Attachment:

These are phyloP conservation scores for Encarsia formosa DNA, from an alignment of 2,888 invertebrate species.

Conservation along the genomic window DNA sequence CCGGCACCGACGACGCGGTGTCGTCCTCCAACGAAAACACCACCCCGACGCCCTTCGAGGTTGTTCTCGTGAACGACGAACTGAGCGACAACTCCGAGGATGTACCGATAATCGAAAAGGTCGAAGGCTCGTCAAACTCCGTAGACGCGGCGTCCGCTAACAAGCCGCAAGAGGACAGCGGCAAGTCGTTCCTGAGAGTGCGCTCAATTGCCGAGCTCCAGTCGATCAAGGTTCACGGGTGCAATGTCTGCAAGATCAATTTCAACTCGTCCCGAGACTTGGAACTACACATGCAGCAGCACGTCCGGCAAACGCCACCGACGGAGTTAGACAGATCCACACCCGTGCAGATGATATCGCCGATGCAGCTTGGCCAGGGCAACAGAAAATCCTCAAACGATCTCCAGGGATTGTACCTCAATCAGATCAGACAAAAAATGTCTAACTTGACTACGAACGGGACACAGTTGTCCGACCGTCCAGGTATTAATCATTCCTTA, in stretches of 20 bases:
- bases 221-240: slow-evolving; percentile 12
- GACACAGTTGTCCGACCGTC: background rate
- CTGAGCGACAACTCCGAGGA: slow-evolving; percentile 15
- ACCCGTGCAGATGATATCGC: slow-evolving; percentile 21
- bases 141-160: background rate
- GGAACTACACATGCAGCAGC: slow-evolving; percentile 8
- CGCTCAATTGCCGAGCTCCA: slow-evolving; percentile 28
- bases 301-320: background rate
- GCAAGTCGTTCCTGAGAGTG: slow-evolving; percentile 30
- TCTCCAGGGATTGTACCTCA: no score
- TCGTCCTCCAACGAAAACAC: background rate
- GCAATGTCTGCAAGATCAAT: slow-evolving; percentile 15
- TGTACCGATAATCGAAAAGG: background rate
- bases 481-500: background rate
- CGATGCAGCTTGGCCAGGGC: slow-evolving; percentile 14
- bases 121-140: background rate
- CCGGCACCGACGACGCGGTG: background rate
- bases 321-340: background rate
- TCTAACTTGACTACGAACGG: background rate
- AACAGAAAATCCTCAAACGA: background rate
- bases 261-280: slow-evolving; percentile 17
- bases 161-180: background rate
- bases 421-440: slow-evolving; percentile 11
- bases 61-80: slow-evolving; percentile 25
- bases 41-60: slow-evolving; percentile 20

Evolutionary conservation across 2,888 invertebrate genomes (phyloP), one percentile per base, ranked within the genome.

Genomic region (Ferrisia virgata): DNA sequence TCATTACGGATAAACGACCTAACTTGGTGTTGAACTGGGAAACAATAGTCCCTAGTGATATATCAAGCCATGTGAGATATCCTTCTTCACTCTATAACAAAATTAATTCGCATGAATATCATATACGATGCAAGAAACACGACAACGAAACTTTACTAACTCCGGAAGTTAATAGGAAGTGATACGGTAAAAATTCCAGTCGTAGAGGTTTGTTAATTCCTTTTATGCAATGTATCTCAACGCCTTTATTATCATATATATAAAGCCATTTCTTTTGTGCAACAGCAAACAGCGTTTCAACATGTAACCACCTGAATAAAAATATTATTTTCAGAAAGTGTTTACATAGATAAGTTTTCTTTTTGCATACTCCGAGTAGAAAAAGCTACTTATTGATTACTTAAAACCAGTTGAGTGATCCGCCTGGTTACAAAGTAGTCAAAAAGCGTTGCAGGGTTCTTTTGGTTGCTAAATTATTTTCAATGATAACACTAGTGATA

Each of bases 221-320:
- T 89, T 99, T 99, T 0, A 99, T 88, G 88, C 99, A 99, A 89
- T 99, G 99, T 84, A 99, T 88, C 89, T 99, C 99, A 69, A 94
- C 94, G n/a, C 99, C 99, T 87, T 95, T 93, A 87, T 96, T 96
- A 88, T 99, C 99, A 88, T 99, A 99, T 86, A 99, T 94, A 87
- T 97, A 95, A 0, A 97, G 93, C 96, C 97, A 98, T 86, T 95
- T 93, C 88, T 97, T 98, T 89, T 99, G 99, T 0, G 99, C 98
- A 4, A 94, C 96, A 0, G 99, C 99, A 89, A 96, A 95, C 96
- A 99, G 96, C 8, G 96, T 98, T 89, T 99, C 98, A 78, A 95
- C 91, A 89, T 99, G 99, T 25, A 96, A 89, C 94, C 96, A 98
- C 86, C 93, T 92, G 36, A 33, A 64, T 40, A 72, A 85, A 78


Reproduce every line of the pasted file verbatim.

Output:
These are phyloP conservation scores for Encarsia formosa DNA, from an alignment of 2,888 invertebrate species.

Conservation along the genomic window DNA sequence CCGGCACCGACGACGCGGTGTCGTCCTCCAACGAAAACACCACCCCGACGCCCTTCGAGGTTGTTCTCGTGAACGACGAACTGAGCGACAACTCCGAGGATGTACCGATAATCGAAAAGGTCGAAGGCTCGTCAAACTCCGTAGACGCGGCGTCCGCTAACAAGCCGCAAGAGGACAGCGGCAAGTCGTTCCTGAGAGTGCGCTCAATTGCCGAGCTCCAGTCGATCAAGGTTCACGGGTGCAATGTCTGCAAGATCAATTTCAACTCGTCCCGAGACTTGGAACTACACATGCAGCAGCACGTCCGGCAAACGCCACCGACGGAGTTAGACAGATCCACACCCGTGCAGATGATATCGCCGATGCAGCTTGGCCAGGGCAACAGAAAATCCTCAAACGATCTCCAGGGATTGTACCTCAATCAGATCAGACAAAAAATGTCTAACTTGACTACGAACGGGACACAGTTGTCCGACCGTCCAGGTATTAATCATTCCTTA, in stretches of 20 bases:
- bases 221-240: slow-evolving; percentile 12
- GACACAGTTGTCCGACCGTC: background rate
- CTGAGCGACAACTCCGAGGA: slow-evolving; percentile 15
- ACCCGTGCAGATGATATCGC: slow-evolving; percentile 21
- bases 141-160: background rate
- GGAACTACACATGCAGCAGC: slow-evolving; percentile 8
- CGCTCAATTGCCGAGCTCCA: slow-evolving; percentile 28
- bases 301-320: background rate
- GCAAGTCGTTCCTGAGAGTG: slow-evolving; percentile 30
- TCTCCAGGGATTGTACCTCA: no score
- TCGTCCTCCAACGAAAACAC: background rate
- GCAATGTCTGCAAGATCAAT: slow-evolving; percentile 15
- TGTACCGATAATCGAAAAGG: background rate
- bases 481-500: background rate
- CGATGCAGCTTGGCCAGGGC: slow-evolving; percentile 14
- bases 121-140: background rate
- CCGGCACCGACGACGCGGTG: background rate
- bases 321-340: background rate
- TCTAACTTGACTACGAACGG: background rate
- AACAGAAAATCCTCAAACGA: background rate
- bases 261-280: slow-evolving; percentile 17
- bases 161-180: background rate
- bases 421-440: slow-evolving; percentile 11
- bases 61-80: slow-evolving; percentile 25
- bases 41-60: slow-evolving; percentile 20

Evolutionary conservation across 2,888 invertebrate genomes (phyloP), one percentile per base, ranked within the genome.

Genomic region (Ferrisia virgata): DNA sequence TCATTACGGATAAACGACCTAACTTGGTGTTGAACTGGGAAACAATAGTCCCTAGTGATATATCAAGCCATGTGAGATATCCTTCTTCACTCTATAACAAAATTAATTCGCATGAATATCATATACGATGCAAGAAACACGACAACGAAACTTTACTAACTCCGGAAGTTAATAGGAAGTGATACGGTAAAAATTCCAGTCGTAGAGGTTTGTTAATTCCTTTTATGCAATGTATCTCAACGCCTTTATTATCATATATATAAAGCCATTTCTTTTGTGCAACAGCAAACAGCGTTTCAACATGTAACCACCTGAATAAAAATATTATTTTCAGAAAGTGTTTACATAGATAAGTTTTCTTTTTGCATACTCCGAGTAGAAAAAGCTACTTATTGATTACTTAAAACCAGTTGAGTGATCCGCCTGGTTACAAAGTAGTCAAAAAGCGTTGCAGGGTTCTTTTGGTTGCTAAATTATTTTCAATGATAACACTAGTGATA

Each of bases 221-320:
- T 89, T 99, T 99, T 0, A 99, T 88, G 88, C 99, A 99, A 89
- T 99, G 99, T 84, A 99, T 88, C 89, T 99, C 99, A 69, A 94
- C 94, G n/a, C 99, C 99, T 87, T 95, T 93, A 87, T 96, T 96
- A 88, T 99, C 99, A 88, T 99, A 99, T 86, A 99, T 94, A 87
- T 97, A 95, A 0, A 97, G 93, C 96, C 97, A 98, T 86, T 95
- T 93, C 88, T 97, T 98, T 89, T 99, G 99, T 0, G 99, C 98
- A 4, A 94, C 96, A 0, G 99, C 99, A 89, A 96, A 95, C 96
- A 99, G 96, C 8, G 96, T 98, T 89, T 99, C 98, A 78, A 95
- C 91, A 89, T 99, G 99, T 25, A 96, A 89, C 94, C 96, A 98
- C 86, C 93, T 92, G 36, A 33, A 64, T 40, A 72, A 85, A 78